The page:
But everything conspires against them. Twice they just barely miss the person they’re trying to reach. Meanwhile, they can’t help but affect people and events around them that have larger implications for the war. Not only did Mike help save soldiers who then went on to save hundreds of others at Dunkirk, but Eileen spends a night driving an ambulance and getting sick and wounded soldiers to the hospital, Polly inspires a coworker to quite her job and become a nurse for the Red Cross, and Mike and Polly both help prevent St. Paul’s Cathedral from burning down, which helped keep morale up throughout the war.
They’re all getting increasingly worried about the effect they’re having on history, and even though Polly memorized the times and places of all the major bombings, all she has to go on is recorded history, which may or may not be accurate because the British government published false information about when and where bombs landed to help throw off the Germans’s targeting. So there are a lot of tense moments when the reader is not sure whether our plucky heroes will make it out alive.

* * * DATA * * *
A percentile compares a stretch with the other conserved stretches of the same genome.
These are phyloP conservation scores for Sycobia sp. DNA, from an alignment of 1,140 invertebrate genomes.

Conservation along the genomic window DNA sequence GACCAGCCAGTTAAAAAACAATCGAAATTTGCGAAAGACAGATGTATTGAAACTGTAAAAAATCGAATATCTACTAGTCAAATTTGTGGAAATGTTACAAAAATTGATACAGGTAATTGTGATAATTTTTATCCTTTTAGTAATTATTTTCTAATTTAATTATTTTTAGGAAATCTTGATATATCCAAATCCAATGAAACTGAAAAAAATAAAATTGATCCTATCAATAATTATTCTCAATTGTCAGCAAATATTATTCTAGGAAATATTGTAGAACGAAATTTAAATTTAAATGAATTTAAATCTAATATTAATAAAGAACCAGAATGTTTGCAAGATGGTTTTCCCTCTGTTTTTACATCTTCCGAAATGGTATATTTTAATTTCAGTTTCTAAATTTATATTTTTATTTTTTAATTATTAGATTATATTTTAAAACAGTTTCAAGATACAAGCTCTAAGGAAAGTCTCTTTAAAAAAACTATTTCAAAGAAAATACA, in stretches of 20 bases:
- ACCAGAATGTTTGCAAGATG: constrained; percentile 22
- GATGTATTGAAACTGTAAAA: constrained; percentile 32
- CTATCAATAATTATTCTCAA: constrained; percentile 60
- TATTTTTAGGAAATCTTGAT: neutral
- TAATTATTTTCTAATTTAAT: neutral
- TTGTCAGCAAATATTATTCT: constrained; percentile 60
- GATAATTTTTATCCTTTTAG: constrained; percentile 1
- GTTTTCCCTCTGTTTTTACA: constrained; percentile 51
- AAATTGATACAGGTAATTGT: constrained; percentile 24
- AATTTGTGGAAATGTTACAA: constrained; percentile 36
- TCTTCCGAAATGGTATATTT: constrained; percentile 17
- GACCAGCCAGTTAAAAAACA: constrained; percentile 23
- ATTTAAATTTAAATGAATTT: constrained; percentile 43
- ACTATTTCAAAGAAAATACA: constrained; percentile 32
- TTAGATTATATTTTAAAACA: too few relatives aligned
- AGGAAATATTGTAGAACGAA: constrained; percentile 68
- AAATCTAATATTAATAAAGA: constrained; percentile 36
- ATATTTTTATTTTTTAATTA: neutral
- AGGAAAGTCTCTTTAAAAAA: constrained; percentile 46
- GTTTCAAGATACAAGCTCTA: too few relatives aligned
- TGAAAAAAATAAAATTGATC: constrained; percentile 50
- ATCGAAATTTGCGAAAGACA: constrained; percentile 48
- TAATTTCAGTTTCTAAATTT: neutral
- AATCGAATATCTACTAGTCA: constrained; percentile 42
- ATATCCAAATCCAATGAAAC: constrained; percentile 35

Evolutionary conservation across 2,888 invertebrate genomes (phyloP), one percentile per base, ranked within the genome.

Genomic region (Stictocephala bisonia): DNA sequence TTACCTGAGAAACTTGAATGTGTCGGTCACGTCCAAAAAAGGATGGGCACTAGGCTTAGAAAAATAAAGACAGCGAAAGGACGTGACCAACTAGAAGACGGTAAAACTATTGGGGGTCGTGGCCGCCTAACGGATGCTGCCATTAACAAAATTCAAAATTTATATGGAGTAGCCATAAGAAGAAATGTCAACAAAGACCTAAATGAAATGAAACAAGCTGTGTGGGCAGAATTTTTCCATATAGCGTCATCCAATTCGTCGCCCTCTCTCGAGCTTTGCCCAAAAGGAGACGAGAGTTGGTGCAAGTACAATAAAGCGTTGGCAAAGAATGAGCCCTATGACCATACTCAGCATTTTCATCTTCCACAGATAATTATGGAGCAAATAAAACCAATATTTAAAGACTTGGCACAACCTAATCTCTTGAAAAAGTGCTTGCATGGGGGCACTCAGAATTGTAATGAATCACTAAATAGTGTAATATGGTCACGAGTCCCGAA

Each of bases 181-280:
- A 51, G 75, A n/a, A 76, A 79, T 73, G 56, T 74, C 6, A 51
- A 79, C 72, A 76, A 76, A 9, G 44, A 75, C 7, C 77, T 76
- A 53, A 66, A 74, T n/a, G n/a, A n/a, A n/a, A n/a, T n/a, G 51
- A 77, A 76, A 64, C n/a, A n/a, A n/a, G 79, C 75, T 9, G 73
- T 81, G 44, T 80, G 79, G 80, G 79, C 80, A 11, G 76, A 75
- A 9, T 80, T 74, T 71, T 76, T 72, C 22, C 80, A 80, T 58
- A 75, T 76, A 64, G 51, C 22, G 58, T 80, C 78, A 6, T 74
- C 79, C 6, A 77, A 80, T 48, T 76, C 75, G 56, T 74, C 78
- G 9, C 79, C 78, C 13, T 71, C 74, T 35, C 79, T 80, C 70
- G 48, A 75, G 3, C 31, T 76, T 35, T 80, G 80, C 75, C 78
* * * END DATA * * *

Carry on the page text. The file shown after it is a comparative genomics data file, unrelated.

Also, Polly has a deadline. She had traveled to a different place in England to study female ambulance drivers in late 1941, and if she doesn’t make it back to 2060 Oxford by then, she’ll die. Time can’t allow one person to be in two places at once, so it will eliminate one by killing her off, so she really needs to get out of there before her deadline. She avoids telling Mike and Eileen about this to prevent them from worrying, but Eileen figures it out, at which point they all double down on their efforts to get out of there.
But Polly can’t stop thinking about the nature of time travel. Even if something went wrong at Oxford, they should still be able to get back to their historians in 1940. Even if it took Oxford years to solve their problem, once it was resolved, they should be able to just go back to 1940 and get Polly and her friends out of there. The more time goes by without a retrieval team showing up, the more Polly worries, always coming back to, “but this is time travel.”